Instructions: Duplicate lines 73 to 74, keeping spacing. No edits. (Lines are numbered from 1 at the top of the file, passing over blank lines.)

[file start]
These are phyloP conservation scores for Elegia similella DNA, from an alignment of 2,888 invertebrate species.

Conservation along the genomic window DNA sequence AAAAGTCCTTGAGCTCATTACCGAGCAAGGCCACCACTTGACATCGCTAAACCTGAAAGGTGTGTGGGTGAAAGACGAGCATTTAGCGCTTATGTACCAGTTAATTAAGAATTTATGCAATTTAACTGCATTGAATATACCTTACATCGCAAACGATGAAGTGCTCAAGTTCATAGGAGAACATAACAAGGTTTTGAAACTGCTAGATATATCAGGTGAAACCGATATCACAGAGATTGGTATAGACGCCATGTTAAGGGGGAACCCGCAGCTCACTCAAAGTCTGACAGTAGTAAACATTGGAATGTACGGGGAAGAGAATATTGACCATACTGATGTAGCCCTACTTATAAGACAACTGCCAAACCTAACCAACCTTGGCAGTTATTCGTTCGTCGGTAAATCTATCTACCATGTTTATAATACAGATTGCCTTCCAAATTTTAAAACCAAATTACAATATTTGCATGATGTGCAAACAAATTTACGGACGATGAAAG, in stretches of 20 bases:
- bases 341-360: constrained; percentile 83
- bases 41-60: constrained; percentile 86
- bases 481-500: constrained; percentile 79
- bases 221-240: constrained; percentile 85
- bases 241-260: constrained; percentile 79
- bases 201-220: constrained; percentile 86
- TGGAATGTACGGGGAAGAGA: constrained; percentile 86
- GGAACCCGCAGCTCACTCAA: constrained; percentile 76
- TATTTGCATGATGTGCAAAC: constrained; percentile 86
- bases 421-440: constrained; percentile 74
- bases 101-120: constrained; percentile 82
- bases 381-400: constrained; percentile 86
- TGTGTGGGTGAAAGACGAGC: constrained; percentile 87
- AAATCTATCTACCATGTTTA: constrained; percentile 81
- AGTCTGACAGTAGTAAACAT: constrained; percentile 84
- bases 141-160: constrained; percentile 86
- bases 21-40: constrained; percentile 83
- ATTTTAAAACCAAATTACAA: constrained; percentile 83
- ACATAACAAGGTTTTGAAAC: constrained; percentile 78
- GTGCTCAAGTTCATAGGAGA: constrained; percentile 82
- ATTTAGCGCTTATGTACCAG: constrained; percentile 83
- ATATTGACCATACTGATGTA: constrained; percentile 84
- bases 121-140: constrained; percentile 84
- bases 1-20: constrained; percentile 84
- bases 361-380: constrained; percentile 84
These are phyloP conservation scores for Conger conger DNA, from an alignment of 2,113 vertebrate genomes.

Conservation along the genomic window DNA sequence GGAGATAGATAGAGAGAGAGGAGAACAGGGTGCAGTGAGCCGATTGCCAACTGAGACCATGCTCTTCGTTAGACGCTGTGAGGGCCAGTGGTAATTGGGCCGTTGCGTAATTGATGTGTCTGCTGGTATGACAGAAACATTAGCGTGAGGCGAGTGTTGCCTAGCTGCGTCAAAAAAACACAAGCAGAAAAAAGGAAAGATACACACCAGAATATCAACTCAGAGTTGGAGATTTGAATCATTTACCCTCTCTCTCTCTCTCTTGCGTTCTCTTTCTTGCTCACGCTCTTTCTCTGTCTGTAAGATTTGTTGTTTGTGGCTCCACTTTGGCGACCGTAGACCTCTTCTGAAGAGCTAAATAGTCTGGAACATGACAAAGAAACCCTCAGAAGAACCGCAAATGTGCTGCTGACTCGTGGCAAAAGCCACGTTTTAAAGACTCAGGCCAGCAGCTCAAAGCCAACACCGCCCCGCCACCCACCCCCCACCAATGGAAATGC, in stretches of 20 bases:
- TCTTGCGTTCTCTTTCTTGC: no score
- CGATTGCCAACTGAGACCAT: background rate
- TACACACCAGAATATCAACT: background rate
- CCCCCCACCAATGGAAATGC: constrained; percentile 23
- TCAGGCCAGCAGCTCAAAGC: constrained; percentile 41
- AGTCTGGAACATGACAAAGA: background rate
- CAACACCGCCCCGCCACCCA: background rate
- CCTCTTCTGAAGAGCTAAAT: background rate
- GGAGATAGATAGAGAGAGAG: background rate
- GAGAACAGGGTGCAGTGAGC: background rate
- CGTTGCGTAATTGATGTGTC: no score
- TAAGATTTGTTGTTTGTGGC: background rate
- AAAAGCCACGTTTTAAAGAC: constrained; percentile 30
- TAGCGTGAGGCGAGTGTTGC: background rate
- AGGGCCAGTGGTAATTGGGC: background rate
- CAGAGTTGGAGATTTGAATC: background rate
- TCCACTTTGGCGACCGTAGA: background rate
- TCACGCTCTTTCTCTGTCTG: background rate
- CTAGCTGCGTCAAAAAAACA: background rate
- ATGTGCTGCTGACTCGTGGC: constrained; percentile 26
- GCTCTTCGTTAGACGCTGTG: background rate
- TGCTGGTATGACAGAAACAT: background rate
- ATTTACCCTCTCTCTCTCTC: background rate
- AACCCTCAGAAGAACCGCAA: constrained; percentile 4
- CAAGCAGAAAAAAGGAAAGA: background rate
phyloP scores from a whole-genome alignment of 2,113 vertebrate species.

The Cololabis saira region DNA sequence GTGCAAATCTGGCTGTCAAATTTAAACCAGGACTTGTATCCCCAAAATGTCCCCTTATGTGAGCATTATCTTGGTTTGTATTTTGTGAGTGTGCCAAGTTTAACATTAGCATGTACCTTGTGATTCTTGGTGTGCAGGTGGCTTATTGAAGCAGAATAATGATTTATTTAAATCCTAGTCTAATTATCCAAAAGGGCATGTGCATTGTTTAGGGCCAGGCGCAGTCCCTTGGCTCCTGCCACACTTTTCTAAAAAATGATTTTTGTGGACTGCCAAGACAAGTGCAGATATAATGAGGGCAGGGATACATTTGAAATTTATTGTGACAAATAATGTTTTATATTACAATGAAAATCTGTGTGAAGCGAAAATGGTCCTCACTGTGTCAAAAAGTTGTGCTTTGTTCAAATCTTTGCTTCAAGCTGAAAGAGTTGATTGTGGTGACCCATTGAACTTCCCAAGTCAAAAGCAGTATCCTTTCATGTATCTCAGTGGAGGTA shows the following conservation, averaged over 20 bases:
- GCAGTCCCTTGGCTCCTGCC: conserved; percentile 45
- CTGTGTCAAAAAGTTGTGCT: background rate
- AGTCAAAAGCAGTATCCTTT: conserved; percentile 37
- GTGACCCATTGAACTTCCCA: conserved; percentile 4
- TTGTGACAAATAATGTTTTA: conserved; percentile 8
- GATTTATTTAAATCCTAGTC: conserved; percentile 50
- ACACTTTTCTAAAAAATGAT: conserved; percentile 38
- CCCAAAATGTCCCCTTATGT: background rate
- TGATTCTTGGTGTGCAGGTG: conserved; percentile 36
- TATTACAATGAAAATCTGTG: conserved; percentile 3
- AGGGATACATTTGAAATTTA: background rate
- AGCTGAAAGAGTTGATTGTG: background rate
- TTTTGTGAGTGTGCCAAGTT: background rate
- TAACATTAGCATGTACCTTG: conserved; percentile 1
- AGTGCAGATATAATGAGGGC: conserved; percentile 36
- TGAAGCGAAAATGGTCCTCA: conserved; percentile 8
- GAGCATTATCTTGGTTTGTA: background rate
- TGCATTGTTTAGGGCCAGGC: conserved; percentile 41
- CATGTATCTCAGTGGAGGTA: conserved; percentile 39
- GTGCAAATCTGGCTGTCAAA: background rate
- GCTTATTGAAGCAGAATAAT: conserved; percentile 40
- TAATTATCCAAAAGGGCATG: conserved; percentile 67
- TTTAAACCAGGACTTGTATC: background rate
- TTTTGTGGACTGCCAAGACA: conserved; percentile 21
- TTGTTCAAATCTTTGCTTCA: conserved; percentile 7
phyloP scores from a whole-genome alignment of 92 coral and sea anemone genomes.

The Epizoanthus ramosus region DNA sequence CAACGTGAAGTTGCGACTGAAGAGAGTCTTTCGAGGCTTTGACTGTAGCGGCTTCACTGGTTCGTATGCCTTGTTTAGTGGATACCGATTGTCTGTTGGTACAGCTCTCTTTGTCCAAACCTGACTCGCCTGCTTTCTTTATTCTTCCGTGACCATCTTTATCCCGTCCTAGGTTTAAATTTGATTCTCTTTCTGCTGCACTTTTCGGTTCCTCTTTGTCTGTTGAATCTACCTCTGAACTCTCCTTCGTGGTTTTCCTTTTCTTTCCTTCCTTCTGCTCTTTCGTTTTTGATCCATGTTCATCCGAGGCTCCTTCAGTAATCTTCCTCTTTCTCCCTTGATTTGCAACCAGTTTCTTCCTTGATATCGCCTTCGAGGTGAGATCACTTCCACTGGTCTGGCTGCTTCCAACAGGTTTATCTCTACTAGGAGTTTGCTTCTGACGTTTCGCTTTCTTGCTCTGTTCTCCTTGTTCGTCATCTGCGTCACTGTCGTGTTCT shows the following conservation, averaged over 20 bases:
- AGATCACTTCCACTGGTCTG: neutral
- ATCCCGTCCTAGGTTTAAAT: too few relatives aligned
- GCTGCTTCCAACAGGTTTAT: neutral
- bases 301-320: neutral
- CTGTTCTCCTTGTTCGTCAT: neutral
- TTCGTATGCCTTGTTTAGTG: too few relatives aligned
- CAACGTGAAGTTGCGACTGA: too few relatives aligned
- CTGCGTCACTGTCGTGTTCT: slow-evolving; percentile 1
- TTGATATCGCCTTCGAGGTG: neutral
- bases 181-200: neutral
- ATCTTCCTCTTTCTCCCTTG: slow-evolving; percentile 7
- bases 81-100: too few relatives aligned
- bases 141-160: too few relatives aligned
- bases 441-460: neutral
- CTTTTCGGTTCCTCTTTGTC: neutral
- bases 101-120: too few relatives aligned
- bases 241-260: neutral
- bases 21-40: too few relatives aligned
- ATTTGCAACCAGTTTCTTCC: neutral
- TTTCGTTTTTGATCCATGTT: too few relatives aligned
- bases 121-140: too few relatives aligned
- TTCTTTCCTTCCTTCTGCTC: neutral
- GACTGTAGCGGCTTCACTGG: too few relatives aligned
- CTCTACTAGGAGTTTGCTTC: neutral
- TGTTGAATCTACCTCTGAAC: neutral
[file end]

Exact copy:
- GAGCATTATCTTGGTTTGTA: background rate
- TGCATTGTTTAGGGCCAGGC: conserved; percentile 41